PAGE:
3. Although the junta did not declare independence, in Argentine history, the “Revolution of May 1810” is celebrated as the moment of national independence.

B. A series of committees and individual rulers struggled to assert control over the powerful leaders of the provinces of the interior.

    1. The leaders of the first junta were an odd mix of politicians.
    2. The so-called unitarians called for a strong centralized government, while federalists argued for a loose confederation of provinces.
    3. In March 1812, San Martín and a number of Argentines returned from England.
    4. San Martín had become a powerful figure and the moving force behind a coup in October 1812 that overthrew the junta.

C. While the struggle between Buenos Aires and the interior provinces continued to hold back the completion of the war for independence in Argentina, the people of the eastern shore of the La Plata moved to achieve independence from both Spain and Buenos Aires.

    1. The major figure in the struggle for Uruguayan independence was José Gervasio Artigas.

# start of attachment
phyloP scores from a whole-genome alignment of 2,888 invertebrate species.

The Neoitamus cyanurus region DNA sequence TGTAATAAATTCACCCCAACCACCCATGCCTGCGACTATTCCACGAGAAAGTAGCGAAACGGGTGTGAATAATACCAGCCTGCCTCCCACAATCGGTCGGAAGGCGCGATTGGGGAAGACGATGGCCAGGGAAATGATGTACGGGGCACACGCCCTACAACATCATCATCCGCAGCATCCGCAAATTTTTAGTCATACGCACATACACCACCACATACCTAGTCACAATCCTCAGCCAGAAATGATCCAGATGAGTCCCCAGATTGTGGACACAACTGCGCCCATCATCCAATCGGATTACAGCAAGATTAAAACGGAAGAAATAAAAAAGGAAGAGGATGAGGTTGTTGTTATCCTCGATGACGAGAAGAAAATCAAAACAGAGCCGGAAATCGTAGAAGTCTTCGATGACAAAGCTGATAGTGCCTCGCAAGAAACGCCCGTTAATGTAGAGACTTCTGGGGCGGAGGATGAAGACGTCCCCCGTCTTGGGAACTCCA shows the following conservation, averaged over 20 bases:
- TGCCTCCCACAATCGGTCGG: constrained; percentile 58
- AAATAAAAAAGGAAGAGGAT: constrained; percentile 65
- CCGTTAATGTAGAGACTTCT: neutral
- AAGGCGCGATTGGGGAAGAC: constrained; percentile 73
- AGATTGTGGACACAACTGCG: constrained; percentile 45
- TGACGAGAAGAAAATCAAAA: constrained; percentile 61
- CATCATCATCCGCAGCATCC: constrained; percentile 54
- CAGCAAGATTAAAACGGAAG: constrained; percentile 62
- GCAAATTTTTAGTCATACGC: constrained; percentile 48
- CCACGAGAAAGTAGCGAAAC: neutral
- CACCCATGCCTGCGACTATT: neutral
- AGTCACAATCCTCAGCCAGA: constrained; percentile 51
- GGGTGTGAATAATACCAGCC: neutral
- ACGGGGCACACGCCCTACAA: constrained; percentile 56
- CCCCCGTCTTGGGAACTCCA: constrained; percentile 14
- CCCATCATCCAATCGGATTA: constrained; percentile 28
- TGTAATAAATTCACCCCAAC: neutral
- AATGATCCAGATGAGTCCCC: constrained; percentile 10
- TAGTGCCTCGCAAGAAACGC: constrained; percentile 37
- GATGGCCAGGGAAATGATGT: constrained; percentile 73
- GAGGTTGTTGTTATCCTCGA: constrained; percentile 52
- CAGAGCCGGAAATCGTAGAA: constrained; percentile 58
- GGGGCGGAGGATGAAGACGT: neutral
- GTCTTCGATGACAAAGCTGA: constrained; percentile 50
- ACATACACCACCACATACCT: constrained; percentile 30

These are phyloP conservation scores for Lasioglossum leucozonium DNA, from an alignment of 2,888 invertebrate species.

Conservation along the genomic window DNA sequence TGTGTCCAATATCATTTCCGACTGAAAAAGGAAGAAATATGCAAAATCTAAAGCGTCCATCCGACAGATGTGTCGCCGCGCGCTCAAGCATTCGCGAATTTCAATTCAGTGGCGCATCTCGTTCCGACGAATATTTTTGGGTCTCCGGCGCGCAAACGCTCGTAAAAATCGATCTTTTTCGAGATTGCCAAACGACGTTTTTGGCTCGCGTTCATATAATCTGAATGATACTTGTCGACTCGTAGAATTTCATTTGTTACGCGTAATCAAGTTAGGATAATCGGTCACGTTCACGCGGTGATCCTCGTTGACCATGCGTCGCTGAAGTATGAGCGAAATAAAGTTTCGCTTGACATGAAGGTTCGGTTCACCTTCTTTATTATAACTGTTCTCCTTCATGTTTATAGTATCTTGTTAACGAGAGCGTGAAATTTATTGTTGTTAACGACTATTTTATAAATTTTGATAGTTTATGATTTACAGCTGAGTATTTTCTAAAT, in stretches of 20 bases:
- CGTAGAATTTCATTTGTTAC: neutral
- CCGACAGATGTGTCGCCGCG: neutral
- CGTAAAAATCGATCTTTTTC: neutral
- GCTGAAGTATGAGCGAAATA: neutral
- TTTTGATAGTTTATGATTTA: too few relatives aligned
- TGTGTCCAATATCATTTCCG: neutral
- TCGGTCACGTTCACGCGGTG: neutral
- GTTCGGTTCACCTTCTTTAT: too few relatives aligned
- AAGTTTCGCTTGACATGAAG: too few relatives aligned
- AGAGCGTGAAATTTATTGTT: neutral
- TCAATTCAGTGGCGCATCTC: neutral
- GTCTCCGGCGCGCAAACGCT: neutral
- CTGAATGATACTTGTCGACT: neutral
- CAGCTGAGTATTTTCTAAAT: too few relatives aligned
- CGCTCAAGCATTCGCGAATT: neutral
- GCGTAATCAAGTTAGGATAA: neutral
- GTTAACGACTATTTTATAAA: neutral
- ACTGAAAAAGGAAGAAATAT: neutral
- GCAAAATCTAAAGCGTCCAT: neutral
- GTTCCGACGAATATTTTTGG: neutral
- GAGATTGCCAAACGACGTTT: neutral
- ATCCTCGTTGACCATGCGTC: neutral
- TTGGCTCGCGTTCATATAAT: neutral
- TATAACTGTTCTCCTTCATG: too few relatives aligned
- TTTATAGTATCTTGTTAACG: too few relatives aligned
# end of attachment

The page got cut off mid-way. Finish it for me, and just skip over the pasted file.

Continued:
2. As the chief of the easterners, he led an independence struggle with greater and more broad-based participation by the masses than perhaps anywhere else in the Americas, save Haiti.
    3. Uruguay would not achieve its independence until 1828, after a long struggle between the government in Buenos Aires and the new Brazilian nation.

D. In the midst of this battle over centralism versus federalism, San Martín secured an appointment in the northern province of Cuyo; he would spend nearly eight years preparing and carrying out his plan to liberate all of southern South America.

    1. From 1814–1817, while political leaders fought over control of the “nation,” San Martín recruited and trained an army.
    2. He recruited Chileans fleeing Spanish forces, in particular, the future hero of Chilean independence, Bernardo O’Higgins.
    3. His march across the Andes would be one of the most dramatic moves in the epic of Latin American independence.

Return to The Age of Revolution in the Americas